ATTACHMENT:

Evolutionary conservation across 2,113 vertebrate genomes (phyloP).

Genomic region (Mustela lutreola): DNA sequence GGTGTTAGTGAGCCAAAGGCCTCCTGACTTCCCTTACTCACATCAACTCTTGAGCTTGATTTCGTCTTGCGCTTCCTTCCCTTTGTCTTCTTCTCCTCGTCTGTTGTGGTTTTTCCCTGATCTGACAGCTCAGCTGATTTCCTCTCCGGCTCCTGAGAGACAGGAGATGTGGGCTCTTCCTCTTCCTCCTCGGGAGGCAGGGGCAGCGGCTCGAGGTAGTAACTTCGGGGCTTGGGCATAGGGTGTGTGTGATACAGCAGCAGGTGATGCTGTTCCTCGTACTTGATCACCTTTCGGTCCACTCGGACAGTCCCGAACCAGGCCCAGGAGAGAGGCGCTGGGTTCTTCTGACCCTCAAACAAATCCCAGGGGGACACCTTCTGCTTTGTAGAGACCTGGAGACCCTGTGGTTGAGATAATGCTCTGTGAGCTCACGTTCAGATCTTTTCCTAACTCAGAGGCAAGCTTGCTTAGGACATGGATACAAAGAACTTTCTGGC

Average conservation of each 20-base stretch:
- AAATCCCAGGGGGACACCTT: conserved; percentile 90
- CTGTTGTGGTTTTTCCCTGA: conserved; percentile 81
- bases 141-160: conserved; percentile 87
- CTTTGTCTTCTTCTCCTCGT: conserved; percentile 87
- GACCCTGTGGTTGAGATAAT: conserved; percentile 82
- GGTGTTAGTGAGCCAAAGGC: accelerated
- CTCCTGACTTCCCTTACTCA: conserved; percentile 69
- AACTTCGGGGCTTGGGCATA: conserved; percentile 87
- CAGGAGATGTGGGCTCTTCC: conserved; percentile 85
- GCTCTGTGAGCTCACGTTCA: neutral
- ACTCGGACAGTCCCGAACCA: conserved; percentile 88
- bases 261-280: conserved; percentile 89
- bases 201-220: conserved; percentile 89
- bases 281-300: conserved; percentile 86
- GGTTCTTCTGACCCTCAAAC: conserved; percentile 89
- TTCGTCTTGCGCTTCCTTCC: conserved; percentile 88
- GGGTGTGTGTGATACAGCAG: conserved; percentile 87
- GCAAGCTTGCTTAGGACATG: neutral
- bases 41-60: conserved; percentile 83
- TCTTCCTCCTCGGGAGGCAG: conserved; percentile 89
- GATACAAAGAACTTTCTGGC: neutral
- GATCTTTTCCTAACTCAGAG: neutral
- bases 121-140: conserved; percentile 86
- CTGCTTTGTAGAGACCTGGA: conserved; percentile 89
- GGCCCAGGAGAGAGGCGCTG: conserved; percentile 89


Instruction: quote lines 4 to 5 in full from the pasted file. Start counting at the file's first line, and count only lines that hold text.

- AAATCCCAGGGGGACACCTT: conserved; percentile 90
- CTGTTGTGGTTTTTCCCTGA: conserved; percentile 81